Advancing White’s approach will be an ongoing process, of course. The Blue Jays haven’t thrown too much at him yet, encouraging the 27-year-old to continue doing what he was doing to produce the 3.47 ERA he held over 10 starts with the Dodgers this season. But White’s open-minded and unafraid of trying new things, like with the slider he overhauled thanks to Treinen’s spike grip. And with the benefit of a full camp in Dunedin, Fla. next spring, a little tweak here, a little adjustment there, the evolution of Mitch While will continue.

“It’s interesting — a lot of pitchers are very different in the way that they approach the game. And you can learn something from everyone,” White says. “I learned a lot from Clayton [Kershaw.] He’s old school. He doesn’t love all the numbers and the Edgertronic and the Rapsodo and the technical side. So, I’d talk to him about approach and reading hitters and what his game plan is.

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“Then there’s a Tyler Anderson or a Tony Gonsolin — they’re more involved in pitch design, figuring out how to make my slider move a little bit more in this direction, that kind of stuff. Everyone’s a little different. And you can pick up little pieces from everyone.”

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Several NBA Analysts Share A Bold Clippers Prediction

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(Photo by Ronald Martinez/Getty Images)

 

Going into the 2022-23 NBA season, the Los Angeles Clippers have plenty of reason for hope.

Coming off a dismal season during which they fell apart in the play-in tournament versus the New Orleans Pelicans, they’re expected to get superstar Kawhi Leonard and key scoring guard Norman Powell back from injury.

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As usual these days, they are expected to be in the running for a spot in the NBA Finals next summer.

As was the case three years ago when Leonard and Paul George first teamed up, some prominent members of the media are starting to drool all over the Clippers.

Tim Bontemps of ESPN said they’re “clearly the best team in the West,” while his colleague Bobby Marks piggybacked on his comment and said the Clippers are going to win 60 games.

The Clippers are certainly a force and could win it all, but let’s not get carried away.

In fact, more than any other title contender outside of the Brooklyn Nets, they have some real question marks.

 

Health

Leonard is coming off a partially torn ACL in his right knee, which is the type of injury that can rob an athlete of some of his viability.

Prior to the injury, which he sustained during the 2021 playoffs, he wasn’t exactly a picture of good health to begin with.

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Leonard missed 22 games in the 2018-19 season, 15 the year after and 20 in the 2020-21 campaign due to “load management” for multiple ailments, including what is believed to be quad tendinopathy.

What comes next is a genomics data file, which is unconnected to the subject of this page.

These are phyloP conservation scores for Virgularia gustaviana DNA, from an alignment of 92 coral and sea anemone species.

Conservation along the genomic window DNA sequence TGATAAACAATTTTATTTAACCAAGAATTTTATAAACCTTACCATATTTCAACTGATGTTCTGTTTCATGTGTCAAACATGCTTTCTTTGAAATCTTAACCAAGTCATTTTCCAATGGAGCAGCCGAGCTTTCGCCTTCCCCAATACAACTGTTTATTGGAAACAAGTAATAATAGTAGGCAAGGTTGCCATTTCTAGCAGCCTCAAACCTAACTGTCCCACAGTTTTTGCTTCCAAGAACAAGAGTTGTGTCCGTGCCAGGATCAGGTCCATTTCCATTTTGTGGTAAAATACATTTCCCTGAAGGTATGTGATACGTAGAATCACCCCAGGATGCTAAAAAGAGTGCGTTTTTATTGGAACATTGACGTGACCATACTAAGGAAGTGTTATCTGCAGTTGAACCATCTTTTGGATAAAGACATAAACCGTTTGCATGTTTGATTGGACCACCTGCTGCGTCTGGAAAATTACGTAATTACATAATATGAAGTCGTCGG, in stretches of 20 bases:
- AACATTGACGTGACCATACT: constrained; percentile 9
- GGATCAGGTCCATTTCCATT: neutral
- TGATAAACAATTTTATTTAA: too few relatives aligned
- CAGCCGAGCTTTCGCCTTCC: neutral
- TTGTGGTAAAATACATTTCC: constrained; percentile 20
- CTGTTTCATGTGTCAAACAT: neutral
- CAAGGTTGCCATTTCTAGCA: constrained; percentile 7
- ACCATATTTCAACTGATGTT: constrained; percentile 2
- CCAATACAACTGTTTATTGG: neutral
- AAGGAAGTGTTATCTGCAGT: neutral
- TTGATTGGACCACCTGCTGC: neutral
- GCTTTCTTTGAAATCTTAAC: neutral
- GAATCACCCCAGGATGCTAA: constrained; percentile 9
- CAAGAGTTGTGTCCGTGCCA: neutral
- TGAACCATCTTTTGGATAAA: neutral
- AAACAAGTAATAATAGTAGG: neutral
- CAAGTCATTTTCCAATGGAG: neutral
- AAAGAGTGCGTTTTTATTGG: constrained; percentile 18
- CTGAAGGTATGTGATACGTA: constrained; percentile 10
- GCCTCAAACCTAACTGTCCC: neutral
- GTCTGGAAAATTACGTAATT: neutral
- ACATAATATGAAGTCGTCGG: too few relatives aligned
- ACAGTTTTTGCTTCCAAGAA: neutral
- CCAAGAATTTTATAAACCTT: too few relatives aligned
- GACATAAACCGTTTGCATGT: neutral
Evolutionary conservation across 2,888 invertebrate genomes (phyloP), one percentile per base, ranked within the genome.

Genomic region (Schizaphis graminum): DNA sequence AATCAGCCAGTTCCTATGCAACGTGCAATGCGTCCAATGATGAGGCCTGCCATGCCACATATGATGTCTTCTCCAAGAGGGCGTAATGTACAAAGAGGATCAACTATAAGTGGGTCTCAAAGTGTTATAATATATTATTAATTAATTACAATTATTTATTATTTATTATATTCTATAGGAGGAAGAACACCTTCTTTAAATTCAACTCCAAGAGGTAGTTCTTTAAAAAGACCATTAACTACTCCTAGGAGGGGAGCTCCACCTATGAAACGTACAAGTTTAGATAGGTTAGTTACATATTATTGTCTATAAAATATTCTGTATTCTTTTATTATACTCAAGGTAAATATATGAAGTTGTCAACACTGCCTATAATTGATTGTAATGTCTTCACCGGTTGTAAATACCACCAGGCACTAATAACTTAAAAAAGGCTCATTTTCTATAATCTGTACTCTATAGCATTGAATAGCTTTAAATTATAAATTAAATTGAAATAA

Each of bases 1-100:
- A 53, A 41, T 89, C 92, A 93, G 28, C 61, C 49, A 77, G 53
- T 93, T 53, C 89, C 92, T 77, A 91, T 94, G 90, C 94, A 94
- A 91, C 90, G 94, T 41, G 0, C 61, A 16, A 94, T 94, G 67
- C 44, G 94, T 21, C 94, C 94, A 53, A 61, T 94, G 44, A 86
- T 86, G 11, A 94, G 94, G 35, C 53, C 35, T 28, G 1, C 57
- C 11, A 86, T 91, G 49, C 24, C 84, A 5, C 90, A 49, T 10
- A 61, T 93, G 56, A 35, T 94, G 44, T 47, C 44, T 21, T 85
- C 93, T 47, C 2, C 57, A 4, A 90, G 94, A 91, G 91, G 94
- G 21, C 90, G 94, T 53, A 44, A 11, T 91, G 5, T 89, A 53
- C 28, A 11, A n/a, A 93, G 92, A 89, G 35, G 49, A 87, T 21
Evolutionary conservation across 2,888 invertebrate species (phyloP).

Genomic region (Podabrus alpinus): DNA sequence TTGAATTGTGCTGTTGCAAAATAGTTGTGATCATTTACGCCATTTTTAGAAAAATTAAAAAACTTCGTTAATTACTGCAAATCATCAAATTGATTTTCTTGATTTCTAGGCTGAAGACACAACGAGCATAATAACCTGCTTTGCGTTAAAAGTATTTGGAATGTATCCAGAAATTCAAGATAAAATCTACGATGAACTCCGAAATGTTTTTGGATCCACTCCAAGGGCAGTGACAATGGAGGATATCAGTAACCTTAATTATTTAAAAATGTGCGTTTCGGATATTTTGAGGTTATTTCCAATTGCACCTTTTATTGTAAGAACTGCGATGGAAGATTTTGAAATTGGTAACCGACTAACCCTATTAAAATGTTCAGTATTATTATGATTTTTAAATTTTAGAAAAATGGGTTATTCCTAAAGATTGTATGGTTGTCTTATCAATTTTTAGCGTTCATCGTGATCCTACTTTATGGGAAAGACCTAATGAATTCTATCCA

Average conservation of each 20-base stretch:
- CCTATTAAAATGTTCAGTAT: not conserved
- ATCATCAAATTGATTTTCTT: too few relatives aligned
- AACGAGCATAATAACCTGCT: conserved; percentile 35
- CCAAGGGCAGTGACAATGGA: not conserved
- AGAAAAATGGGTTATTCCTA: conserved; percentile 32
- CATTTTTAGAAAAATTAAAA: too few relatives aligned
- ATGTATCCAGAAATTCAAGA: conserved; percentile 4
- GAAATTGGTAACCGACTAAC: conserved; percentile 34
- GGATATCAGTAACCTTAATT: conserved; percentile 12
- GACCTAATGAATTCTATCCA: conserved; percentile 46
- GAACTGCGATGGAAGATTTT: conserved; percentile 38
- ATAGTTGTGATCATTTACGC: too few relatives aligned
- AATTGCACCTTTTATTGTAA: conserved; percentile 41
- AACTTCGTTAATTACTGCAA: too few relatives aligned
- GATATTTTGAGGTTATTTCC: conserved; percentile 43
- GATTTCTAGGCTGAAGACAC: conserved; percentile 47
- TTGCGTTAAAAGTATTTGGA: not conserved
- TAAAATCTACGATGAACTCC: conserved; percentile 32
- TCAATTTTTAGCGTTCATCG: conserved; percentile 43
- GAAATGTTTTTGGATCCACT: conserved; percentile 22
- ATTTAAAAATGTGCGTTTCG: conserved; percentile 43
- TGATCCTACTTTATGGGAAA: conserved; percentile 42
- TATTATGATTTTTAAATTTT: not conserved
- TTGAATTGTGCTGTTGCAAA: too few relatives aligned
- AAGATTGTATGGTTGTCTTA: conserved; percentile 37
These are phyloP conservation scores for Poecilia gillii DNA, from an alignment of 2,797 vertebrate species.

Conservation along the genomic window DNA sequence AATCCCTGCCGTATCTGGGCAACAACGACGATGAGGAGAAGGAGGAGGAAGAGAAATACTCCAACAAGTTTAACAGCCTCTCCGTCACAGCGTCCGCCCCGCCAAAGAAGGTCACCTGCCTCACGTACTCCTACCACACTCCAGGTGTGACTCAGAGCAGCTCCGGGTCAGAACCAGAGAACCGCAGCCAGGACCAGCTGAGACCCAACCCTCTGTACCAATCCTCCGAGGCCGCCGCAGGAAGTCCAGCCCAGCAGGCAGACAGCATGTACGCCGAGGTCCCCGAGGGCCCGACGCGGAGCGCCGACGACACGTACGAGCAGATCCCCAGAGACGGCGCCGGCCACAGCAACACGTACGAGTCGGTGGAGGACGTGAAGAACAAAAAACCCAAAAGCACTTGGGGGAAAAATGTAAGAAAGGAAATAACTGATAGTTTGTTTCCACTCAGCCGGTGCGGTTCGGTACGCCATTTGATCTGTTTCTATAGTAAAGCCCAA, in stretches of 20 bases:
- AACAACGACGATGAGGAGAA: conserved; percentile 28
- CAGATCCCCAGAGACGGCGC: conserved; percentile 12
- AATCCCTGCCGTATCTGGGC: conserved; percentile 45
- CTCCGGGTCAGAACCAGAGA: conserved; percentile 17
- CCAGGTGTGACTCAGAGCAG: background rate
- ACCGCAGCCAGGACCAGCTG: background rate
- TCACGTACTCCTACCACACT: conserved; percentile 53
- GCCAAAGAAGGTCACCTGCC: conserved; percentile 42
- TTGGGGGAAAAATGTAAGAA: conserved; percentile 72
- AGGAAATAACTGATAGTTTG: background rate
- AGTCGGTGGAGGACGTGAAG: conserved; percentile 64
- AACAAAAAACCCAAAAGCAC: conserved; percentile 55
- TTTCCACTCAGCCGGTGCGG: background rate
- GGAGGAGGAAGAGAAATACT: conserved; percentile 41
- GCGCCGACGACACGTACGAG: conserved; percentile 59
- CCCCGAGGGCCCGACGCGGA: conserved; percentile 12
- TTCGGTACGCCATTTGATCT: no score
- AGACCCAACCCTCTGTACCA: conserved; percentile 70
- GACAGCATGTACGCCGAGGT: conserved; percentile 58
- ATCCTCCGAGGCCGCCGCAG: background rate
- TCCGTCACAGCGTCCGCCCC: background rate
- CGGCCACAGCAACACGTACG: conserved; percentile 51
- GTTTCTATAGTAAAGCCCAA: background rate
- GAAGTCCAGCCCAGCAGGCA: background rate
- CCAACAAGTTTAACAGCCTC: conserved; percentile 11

During the 2019 playoffs, many commented that by the NBA Finals, it looked like he was playing on one good leg, due to what was believed to be a related tendon ailment.

Leonard has had such issues going back five years, and it drove a wedge between him and the management of the San Antonio Spurs during the 2017-18 season, which led to him being traded to the Toronto Raptors at the end of the year.

At age 31, Leonard seems to have more wear and tear than most NBA stars his age, and how good he will be this coming season is a fair question to ask.

How he will hold up through a long NBA season is another fair question to ask.

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In addition, George has also been injury-prone, as he has appeared in only 133 of a possible 226 contests during his three seasons in L.A.

 

The Clippers Have A Sizable Hole In Their Roster

Throughout the Leonard-George era, the Clippers have lacked a top-flight point guard who can dictate the tempo, set up his teammates and be a legitimate scoring threat.

After getting bought out by the Houston Rockets, John Wall signed with the Clippers, leading their fans to declare that they have their own version of a superteam.

In reality, Wall isn’t who he used to be when he made five straight All-Star teams not too long ago.

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Following a torn Achilles, he shot just 40.4 percent from the field and 31.7 percent from 3-point range in the 2020-21 season, and he didn’t play at all this past season after wanting out.

Such an injury all but ends the viability of most basketball players, and it seems unlikely Wall will regain anything close to his old form.

If he doesn’t, teams can sag off him defensively and watch him throw up brick after brick.

Without that top-flight point guard, the Clippers, more likely than not, will suffer another heart-wrenching playoff loss sometime in May or June of 2023.

The post Several NBA Analysts Share A Bold Clippers Prediction appeared first on The Cold Wire.